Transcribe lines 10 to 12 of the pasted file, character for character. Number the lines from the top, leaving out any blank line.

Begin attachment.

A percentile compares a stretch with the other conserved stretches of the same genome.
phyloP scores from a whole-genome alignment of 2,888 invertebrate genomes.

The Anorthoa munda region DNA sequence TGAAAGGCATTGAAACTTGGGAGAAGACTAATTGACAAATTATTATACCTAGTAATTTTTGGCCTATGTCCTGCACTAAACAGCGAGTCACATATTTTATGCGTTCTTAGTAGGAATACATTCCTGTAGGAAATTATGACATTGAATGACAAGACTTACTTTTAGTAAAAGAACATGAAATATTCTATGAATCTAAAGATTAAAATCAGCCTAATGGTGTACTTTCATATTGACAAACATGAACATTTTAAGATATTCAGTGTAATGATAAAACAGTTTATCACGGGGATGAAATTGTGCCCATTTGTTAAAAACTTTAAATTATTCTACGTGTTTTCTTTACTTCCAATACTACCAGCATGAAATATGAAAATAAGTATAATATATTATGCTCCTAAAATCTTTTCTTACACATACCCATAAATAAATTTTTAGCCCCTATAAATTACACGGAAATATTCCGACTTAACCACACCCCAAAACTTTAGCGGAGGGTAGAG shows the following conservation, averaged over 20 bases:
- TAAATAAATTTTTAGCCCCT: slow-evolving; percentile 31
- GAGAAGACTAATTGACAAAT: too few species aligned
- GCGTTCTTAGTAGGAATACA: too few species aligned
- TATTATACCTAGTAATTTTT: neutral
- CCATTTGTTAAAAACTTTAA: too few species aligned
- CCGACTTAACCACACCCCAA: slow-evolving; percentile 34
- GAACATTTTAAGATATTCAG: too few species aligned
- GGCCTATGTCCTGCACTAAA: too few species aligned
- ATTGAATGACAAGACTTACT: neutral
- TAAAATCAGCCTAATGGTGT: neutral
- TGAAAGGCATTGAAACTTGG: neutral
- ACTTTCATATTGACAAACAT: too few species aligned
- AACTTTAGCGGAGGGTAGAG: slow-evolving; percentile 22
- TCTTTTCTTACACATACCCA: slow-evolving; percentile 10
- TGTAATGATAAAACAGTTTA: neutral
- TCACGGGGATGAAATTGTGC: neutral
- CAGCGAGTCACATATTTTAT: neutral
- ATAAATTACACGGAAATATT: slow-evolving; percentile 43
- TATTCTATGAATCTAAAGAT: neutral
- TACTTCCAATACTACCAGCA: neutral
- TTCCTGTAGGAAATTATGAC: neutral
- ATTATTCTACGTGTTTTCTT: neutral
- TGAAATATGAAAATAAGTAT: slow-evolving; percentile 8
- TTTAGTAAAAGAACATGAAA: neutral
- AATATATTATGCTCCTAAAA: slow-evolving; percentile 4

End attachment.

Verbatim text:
- GAACATTTTAAGATATTCAG: too few species aligned
- GGCCTATGTCCTGCACTAAA: too few species aligned
- ATTGAATGACAAGACTTACT: neutral